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I’m doing something a little bit different this week. Along with the advice, tips, and stories that are usually included on this blog, I wanted to on occasion share some of my favorite hobbies. One of which is reading!
I enlisted the help of my little sister, Rachel, to comply a list of our favorite books of the last year. As massive book nerds with different tastes, I thought having her join me for this list would bring you a greater variety of recommendations. She picked some very proper books if that’s your thing and I have a nice mix of historical fiction, YA, and contemporary adult lit.
So without further ado, here we go!
The Help By Kathryn Stockett
Usually I am one to read the book before watching the movie. In the case of The Help, that clearly didn’t happen because I am years behind in getting this one read.
Set in the 1960s, this book focuses on a set of black maids being interviewed by a white writer who has hopes of getting a book published. Each of the main characters have their own unique voice as the book cycles through their perspectives giving you a full view of the events occurring.
If you have seen the movie, but haven’t read the book I recommend it. I hadn’t seen the movie in some time before reading this one, so it felt fairly new to me.
Rachel seconds this recommendation.
Crime and Punishment by Fyodor Dostoyevsky
This book became my new favorite the moment I finished it. Dostoyevsky writes in a intelligent and captivating way that as I read further and further into it, I never wanted to put it down. As such, this book helped me out of a year-or-so long reading slump.
It starts with the murder (crime) and leaves you simmering along with the protagonist, wondering if the punishment will even come. I loved most of the characters, but even with the ones I didn’t like all that much, I was excited for their scenes because of how much flavor they gave the book. There were times reading this where I was laughing, and times where I was so gripped with anxiety that I could barely move.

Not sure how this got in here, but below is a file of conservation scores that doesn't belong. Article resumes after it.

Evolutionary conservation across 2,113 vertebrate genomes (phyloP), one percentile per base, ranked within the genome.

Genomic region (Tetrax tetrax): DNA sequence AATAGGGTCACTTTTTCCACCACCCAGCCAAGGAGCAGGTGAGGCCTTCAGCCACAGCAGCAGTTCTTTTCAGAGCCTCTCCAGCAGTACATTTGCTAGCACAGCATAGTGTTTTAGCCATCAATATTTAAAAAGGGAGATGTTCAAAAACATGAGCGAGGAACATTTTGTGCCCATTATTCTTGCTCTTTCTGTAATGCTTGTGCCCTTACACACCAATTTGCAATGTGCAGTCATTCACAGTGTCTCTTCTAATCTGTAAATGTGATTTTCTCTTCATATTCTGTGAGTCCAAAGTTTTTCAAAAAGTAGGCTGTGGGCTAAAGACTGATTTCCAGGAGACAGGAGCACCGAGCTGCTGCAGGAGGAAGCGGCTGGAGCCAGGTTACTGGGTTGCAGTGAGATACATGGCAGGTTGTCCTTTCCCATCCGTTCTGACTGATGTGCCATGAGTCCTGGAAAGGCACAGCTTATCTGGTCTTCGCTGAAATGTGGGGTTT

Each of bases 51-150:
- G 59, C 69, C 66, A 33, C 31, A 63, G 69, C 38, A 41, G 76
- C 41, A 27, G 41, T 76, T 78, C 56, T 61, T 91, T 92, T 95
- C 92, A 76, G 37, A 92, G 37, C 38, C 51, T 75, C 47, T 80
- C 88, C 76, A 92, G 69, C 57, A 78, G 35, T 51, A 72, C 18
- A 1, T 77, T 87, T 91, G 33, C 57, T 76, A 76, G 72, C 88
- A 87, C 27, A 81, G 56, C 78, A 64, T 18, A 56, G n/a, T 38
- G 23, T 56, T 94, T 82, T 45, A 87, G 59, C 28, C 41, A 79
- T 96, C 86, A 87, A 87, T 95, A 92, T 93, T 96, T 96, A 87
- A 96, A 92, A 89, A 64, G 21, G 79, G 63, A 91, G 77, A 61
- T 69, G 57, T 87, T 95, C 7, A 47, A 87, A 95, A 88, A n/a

This book deserves its place in the literary canon.
The Siren by Kiera Cass
This book centers on a group of girls who were saved by the ocean from death and now must spend a hundred years feeding the ocean by causing shipwrecks with their voices. When they’re not murdering ships full of people, they’re spending their time among the rest of the world. Their only restriction is they can’t speak. The main character forbiddingly falls in love with a human and desperately pursues this life she’s not allowed to have.
I’m not a mermaid fanatic. That angle almost kept me from reading this book, but I’m glad I decided to go for it. If you’re looking for a quick easy beautiful love story, this is it.
Aside from the love story, this book left me thinking about the ocean in a much different way. The world painted was so wonderful, I couldn’t help but think what if it was real.
Ocean at the End of the Lane by Neil Gaiman
I’d probably be the first to admit that I’m a big fan of Gaiman’s work, and that I might possibly (most definitely) have a bias toward it. It’s best to get that disclaimer out of the way. However, I can also say that Ocean at the End of the Lane is very well-deserving of all of the praise that it gets.
It’s a tightly-structured, but open-ended 100-something page book that wraps itself back around when it’s done. If I owned this book, I’d probably read it every year (like I do with another of Gaiman’s books: Good Omens). It follows a man as he returns to his childhood home and reminisces with his neighbors about the past, until he remembers all of the wild, supernatural things that happened to him. He is another nameless protagonist, and I think he should be called “Ocean Man.”
The Book of Essie by Meghan Maclean Weir
The Book of Essie follows a 17 year old girl who has spent her life growing up on a reality show with her super conservative family (sort of gives up come 19 Kids and Counting vibes). She becomes pregnant creating a scandal that must be hid from the public or else her family’s image will be ruined.
With the cover and the summary, I was set. I needed to read this book.
This story had twists and turns that I didn’t see coming. I definitely went in thinking it was going to be one kind of story and it turned out to be far more. To be honest, I was in the mood for a super sweet love story when I picked this up and this was not that at all.